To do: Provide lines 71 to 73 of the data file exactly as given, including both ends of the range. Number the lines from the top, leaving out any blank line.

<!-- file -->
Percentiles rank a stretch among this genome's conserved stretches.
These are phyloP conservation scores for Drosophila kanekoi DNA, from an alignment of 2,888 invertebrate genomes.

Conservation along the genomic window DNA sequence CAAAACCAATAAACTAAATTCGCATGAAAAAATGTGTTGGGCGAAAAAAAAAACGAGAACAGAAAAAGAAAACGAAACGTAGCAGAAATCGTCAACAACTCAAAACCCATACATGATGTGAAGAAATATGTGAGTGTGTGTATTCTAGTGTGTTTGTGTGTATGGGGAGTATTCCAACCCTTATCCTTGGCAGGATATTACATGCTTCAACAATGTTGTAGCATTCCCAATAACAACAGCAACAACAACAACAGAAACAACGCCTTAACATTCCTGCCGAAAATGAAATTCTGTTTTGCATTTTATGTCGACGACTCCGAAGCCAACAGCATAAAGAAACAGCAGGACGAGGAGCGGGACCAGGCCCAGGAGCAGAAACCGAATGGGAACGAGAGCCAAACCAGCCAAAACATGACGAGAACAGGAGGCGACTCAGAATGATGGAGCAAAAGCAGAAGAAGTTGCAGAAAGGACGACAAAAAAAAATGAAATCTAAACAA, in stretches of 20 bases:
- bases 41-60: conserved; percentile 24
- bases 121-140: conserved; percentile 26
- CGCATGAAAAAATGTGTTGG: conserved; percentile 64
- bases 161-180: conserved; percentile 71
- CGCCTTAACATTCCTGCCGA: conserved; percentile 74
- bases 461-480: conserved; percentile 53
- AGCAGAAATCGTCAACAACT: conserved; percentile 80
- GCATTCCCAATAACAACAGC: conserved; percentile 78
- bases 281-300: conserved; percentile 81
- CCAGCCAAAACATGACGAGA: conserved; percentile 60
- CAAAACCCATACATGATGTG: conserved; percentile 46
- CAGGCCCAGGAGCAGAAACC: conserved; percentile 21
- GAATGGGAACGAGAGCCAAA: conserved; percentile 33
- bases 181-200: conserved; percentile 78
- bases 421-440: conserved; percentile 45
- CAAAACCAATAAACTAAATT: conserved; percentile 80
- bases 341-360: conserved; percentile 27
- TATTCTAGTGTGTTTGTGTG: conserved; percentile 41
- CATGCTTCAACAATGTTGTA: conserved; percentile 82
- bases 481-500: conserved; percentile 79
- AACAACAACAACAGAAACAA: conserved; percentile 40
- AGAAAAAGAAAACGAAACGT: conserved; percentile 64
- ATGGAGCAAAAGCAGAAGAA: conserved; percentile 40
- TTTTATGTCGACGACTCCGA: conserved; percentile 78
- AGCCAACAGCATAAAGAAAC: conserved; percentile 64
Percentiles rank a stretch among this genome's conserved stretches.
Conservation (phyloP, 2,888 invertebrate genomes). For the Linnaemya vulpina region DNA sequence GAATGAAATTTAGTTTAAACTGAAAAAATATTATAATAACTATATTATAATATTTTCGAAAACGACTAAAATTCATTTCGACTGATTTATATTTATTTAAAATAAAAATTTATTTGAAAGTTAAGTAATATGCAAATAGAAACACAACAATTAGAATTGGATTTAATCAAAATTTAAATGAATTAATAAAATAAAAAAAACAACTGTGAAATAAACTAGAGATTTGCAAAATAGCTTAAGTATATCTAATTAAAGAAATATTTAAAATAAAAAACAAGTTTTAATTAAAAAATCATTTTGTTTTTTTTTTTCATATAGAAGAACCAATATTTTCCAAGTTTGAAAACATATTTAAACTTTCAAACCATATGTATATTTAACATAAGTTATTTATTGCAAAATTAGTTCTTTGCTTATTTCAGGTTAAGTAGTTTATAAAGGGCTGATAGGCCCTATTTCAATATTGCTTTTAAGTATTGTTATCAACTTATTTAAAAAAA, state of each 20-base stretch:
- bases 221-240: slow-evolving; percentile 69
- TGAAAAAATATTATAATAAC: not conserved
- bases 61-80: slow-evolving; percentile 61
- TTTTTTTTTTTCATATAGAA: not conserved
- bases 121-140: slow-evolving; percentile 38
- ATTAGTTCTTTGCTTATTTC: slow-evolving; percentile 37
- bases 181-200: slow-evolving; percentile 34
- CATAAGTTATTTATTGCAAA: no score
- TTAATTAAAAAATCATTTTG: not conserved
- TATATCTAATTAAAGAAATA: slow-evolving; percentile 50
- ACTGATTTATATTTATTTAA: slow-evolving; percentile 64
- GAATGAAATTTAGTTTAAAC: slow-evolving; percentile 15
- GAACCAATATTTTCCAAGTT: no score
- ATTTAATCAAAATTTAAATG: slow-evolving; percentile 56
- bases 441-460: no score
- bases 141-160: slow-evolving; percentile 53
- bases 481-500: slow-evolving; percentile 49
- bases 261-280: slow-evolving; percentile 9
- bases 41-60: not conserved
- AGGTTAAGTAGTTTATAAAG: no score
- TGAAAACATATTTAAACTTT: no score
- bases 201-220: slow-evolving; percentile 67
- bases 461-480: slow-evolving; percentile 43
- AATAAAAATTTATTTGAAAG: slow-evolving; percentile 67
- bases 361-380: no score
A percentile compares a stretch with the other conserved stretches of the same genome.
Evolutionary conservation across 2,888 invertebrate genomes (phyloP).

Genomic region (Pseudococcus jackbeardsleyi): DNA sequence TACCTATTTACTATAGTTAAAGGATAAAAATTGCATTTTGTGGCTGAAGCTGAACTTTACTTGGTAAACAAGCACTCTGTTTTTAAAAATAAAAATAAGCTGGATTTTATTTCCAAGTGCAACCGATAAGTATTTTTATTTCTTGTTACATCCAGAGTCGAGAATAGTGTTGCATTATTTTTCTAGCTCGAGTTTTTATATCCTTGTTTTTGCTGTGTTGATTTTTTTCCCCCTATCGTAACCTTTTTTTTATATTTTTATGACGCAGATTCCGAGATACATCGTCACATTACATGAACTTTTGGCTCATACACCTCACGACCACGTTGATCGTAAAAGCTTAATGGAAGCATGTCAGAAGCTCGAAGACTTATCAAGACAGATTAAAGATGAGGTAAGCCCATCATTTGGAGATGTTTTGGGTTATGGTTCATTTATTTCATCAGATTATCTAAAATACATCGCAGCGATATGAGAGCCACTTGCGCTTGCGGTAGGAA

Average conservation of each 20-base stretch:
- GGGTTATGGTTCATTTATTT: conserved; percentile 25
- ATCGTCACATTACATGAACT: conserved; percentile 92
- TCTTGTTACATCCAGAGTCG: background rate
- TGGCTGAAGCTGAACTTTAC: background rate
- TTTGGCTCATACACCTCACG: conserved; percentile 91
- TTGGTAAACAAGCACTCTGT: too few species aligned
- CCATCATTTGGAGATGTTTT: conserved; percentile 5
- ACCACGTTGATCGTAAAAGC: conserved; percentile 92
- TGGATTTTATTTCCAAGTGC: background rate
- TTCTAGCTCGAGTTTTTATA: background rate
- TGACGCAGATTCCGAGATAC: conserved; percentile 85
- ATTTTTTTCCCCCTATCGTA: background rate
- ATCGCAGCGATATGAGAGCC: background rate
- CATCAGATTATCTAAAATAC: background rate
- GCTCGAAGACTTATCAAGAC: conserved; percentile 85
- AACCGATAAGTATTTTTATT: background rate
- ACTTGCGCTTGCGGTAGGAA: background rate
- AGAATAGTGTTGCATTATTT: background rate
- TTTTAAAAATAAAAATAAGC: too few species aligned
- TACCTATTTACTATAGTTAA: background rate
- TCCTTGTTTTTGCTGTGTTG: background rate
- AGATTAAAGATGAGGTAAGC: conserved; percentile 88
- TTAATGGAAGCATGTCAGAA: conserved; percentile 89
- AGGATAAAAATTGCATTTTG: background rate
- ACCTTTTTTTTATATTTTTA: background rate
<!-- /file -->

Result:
- ATTTTTTTCCCCCTATCGTA: background rate
- ATCGCAGCGATATGAGAGCC: background rate
- CATCAGATTATCTAAAATAC: background rate